Non Linear Therapy

One of the things I would like to see more of in our field is a shift away from strict linear thinking and a move toward non-linear thinking. At some level, viewing a psychotherapy case from a linear perspective may be effective, but it can also limit the clinician’s ability to formulate generative interventions. It might be more useful to view cases from a non-linear view.

Linear thinking uses reductionism as a base for problem solving. Reductionism focuses on details within the problem and then takes the problem apart by studying the parts of the problem (and then studying the parts of the parts). Reductionism attempts to find a solution by analyzing the smallest parts. This can sometimes give insights about the part being examined, but it does not assist much with understanding the “whole.” The connections between the parts can become lost and the problem is then seen as an isolated “cause.” This simple cause and effect perspective removes any questions concerning the nature of the relationship between the parts of the system. A strict linear way of thinking also does not take into account how actions affect the environment.

Let’s look at an example of how cause and effect can appear to be easy to discern, but yet also can be deceptive when we overlook the importance of “parts”:

If we ask the question of what makes a bus go, we may come up with the answer, “gas”. This response may be correct on one level, but it also lacks a more complete view of the question.  Granted the bus won’t go if there is no gas, but there are other things that may prevent the bus from going, even if gas is present:

-the bus will not go if the ignition is not activated

-the bus will not go if the schedule for it to run changes

-the bus will not go if there is not a driver present

-the bus will not go if there are no tires

-the bus will not go if no one is there to ride the bus


All of these could contribute to a “cause” for the “effect” of the bus not going.

When we are doing therapy, I believe we need to be mindful that there is a greater complexity than we may realize in our clients and our therapeutic interventions need to reflect this complexity. We are all individuals, but we also interact with other individuals. We are all parts of a larger “whole” that has increasing levels of complexity. Our parts of the “whole” are in communication, which allows us to be self-correcting and self-organizing. Our “whole” takes in information from both internal and external sources which it organizes into a hierarchy of organizational levels.  It is due to this organization of levels that makes simple cause and effect linear based therapy rather limited.  Humans are far too complex to be understood in simple cause and effect terms. Since humans constantly interact with their environments, this creates the ability for them to create new wholes which emerge in a manner which cannot be known from isolated parts.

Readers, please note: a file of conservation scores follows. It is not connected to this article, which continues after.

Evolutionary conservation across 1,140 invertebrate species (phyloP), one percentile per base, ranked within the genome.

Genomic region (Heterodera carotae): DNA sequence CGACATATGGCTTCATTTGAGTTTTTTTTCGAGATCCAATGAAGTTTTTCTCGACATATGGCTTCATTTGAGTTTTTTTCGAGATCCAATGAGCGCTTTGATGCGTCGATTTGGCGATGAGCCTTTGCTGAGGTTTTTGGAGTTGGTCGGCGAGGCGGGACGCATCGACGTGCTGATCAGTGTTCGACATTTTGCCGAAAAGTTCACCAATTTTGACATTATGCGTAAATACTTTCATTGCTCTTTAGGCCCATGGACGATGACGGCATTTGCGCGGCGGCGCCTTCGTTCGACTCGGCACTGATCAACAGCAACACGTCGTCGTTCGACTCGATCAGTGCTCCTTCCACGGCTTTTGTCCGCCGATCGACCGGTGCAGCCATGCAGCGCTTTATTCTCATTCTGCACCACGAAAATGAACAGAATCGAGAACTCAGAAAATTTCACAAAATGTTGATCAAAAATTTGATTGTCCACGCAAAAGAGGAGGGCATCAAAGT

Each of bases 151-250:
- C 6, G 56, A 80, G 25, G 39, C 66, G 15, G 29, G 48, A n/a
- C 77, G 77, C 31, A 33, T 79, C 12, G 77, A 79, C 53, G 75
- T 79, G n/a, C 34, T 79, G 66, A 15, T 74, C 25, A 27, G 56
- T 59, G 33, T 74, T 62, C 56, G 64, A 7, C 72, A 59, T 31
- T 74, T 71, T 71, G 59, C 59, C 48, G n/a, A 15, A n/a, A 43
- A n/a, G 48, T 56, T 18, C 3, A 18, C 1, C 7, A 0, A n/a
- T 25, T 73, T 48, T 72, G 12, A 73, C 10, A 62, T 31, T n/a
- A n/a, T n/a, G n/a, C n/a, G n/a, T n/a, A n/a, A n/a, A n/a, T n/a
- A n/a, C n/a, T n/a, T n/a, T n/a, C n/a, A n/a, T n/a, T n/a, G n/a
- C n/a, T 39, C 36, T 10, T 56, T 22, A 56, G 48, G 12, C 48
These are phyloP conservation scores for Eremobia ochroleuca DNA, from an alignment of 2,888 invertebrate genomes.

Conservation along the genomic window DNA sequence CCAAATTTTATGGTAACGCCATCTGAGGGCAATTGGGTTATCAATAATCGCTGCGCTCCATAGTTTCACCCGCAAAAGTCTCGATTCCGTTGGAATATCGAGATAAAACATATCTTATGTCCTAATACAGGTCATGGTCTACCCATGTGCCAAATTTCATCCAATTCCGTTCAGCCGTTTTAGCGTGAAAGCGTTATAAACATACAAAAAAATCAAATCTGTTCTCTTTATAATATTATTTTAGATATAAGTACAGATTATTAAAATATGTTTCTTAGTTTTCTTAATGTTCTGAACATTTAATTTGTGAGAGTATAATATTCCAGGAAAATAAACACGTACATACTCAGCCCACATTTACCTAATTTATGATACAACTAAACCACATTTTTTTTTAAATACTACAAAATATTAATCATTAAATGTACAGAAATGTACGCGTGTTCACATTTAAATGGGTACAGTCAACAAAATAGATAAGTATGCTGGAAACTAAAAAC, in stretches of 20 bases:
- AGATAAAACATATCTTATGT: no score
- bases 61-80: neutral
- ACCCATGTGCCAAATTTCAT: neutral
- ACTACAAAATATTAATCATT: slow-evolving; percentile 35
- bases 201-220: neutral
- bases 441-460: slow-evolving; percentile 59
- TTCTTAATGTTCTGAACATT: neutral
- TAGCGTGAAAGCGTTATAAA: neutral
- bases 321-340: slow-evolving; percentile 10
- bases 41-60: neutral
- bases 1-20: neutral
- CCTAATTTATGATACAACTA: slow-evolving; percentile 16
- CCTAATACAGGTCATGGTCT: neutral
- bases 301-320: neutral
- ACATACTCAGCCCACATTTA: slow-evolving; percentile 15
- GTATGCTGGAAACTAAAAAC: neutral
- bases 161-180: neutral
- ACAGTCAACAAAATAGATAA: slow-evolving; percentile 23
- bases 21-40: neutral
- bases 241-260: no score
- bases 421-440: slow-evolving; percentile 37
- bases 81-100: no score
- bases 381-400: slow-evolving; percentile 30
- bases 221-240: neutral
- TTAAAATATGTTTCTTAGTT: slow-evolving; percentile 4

From a non-linear perspective, it becomes difficult to do rigidly structured therapy interventions in a “do X when Y happens” process.  Instead of attempting to study the parts of the parts of the parts of a problem, it behooves us to consider being more resourceful in our interventions and consider the greater whole. Rather than focus on one part as the “cause”, taking a larger view of the interaction may provide us with more opportunities to create change.


Let’s examine a therapy case of mine through the lens of linear therapy:

Adam, a 14-year-old boy, was brought to therapy by his parents due to his not going to school, his depression, and his emotional outbursts. His mother, who was a psychologist, felt that Adam may have a mild form of autism. This had caused her and her husband to feel sorry for Adam and cater to his every whim over the years. When Adam would not go to school and have a meltdown, his mother and father would become very concerned that Adam would never be able to be responsible for his life and this caused them much worry. They would then overcompensate their attention on Adam, particularly the mother who would constantly monitor him, even when he was behaving “normally.”  The father worked long hours and was not around much and relied on his wife’s information when choosing how to deal with Adam. It was a battle they faced weekly. The parents were both overly anxious about Adam’s mental health and Adam was frustrated by his parents’ actions and attempts at discipline.

linear thinking 1

At this point, it is might be easy to pick a cause (A) to this effect (B):

(cause) Adam’s behavior  –>  (effect) family turmoil

If this is the case, then the therapist could simply use interventions to adjust Adam’s thoughts and actions and restore harmony to the household.

On the other hand, maybe it is the mother’s constant monitoring that is creating the outbursts and depression in Adam? Or maybe it is the father’s lack of involvement in the family due to work that is motivating Adam to resort to drastic measures to get his attention? Or maybe the father’s lack of interaction with the mother is causing issues within the household and Adam’s behavior is an unconscious attempt to get mother and father to work together?